If my company direct deposits my paycheck to somone elses account are the still legally required to pay me?

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If my company direct deposits my paycheck to somone elses account are the still legally required to pay me?

I was with a company for 3 years left for 1
year and went back to it. When I got hired
back I went to set up direct deposit but
there was already an account number there, I
assumed it was my account number since all of
my other information was still in the system.
Flash forward 3 weeks and my employer says my
paycheck was direct deposited into my account
but it is not in my account. I take direct
deposit off but since it takes 2 weeks to
change my next paycheck also gets sent to
this other persons account. My job and their
bank send an indemnification letter to my
bank asking for my paychecks back from this
other persons account. After over a month
there is no response and my job tells me they
are no longer trying to persue my paycheck
and they are not going to give me new
paycheck since they technical paid me even
tho it never got to me. Is there anything I
can do? I have talked to my bank and they
said they cant do anything either. Please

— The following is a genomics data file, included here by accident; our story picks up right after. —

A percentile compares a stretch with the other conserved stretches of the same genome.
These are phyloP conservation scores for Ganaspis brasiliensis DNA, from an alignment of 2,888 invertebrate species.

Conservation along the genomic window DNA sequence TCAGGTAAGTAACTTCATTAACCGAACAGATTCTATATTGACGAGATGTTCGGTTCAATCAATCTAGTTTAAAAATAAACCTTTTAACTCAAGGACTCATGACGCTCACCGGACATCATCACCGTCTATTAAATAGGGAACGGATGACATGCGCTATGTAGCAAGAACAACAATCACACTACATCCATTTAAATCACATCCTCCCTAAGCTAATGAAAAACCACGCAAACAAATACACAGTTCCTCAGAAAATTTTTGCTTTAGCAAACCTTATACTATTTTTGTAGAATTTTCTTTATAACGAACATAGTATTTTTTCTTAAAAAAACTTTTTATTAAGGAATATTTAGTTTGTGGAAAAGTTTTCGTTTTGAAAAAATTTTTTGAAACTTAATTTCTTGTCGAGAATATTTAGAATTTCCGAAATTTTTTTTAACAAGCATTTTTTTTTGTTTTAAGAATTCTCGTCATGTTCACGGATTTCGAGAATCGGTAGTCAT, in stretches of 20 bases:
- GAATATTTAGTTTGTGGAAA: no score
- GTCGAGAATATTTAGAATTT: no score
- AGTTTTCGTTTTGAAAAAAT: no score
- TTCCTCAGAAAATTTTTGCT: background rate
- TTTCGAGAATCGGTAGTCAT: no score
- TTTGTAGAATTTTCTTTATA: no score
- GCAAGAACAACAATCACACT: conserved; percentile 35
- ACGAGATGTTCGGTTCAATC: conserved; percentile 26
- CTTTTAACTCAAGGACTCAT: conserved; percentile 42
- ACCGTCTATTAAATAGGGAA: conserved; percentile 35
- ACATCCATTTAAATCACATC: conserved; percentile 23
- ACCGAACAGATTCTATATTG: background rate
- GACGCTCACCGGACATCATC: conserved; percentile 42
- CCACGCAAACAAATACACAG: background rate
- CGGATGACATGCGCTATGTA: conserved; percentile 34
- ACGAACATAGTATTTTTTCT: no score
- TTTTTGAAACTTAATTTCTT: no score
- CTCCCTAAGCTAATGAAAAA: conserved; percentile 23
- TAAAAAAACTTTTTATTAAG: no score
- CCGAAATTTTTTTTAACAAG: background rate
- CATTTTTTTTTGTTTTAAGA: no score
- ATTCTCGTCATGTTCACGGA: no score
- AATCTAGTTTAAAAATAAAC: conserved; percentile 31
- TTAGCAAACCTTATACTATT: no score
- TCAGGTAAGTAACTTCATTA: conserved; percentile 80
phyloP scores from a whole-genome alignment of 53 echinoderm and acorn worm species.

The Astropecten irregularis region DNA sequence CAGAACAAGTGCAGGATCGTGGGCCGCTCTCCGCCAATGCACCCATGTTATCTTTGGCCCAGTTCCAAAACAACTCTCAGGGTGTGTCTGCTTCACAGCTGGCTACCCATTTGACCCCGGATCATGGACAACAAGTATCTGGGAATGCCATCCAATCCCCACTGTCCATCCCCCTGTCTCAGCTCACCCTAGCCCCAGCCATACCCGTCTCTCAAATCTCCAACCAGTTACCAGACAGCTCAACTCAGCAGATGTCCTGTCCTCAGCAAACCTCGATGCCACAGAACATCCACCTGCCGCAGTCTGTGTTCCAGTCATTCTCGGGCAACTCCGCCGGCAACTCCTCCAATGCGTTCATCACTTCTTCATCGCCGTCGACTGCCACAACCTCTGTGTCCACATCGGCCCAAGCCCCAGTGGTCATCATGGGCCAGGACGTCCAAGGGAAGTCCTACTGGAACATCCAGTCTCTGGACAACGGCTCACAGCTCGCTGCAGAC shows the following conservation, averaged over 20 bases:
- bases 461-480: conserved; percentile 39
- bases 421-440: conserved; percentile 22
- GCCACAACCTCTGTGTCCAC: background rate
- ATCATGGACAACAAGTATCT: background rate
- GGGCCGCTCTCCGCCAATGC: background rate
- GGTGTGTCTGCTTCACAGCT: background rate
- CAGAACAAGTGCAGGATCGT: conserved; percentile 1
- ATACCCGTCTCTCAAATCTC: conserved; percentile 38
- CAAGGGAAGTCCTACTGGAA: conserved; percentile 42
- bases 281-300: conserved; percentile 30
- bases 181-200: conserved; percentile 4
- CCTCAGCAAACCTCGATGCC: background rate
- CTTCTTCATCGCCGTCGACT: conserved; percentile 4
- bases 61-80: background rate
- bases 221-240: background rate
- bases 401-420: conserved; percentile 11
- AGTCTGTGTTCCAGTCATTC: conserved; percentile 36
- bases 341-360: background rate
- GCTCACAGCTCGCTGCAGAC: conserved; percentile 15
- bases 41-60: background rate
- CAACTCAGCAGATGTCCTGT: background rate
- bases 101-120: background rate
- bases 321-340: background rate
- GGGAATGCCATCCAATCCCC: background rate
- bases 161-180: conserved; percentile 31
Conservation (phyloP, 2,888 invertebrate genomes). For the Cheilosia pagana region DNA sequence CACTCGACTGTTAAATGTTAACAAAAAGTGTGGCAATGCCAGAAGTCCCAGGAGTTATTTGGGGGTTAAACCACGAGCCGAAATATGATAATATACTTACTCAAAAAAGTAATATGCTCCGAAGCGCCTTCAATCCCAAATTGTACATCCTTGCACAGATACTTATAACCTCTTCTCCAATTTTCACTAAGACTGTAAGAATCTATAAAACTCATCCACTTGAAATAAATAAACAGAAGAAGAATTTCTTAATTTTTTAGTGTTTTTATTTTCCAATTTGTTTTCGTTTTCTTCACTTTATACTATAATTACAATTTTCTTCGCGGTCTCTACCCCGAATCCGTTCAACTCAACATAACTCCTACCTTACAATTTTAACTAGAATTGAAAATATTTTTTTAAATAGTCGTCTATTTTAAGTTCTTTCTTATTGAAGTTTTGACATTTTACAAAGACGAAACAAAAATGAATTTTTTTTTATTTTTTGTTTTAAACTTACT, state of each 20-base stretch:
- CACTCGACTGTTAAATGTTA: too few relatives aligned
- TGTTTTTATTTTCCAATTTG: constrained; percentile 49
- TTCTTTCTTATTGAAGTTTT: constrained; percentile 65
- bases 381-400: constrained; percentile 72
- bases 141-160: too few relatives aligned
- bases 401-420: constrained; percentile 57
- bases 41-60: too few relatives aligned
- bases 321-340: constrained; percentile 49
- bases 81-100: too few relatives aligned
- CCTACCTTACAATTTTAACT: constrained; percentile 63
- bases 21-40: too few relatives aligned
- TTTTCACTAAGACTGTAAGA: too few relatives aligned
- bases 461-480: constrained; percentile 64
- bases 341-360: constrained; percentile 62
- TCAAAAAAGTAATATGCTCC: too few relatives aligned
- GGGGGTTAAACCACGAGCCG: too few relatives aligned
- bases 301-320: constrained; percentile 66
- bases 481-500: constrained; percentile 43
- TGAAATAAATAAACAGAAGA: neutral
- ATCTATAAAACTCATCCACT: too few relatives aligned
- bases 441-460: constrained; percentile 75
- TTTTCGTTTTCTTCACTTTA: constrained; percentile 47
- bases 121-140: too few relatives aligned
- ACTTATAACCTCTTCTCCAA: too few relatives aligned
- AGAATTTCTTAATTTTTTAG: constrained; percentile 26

help.

Asked on February 23, 2016 under Employment Labor Law, Kansas

Answers:

SJZ, Member, New York Bar / FreeAdvice Contributing Attorney

Answered 5 years ago | Contributor

The issue comes down to who was at fault: if the employer, they have to pay you, even if they never get their money back; if you, they don't have to pay you, though you can sue the recipient for the money (he can't keep money he's not legally entitled to just because someone made a mistake). You write that you were given an account number to check and "assumed" it was yours...even if the company put the wrong information in originally, your failure to double check and worse, your then either explicitly or implicitly telling the employer that the number was correct (by not giving them a correction)  most likely means that a court would find this was your fault, since you had the last opportunity to correct the situation but failed to do so. If you tried to sue your company to force them to pay, therefore, there's a reasonably good chance you'd lose. You may be best off suing the recipient.


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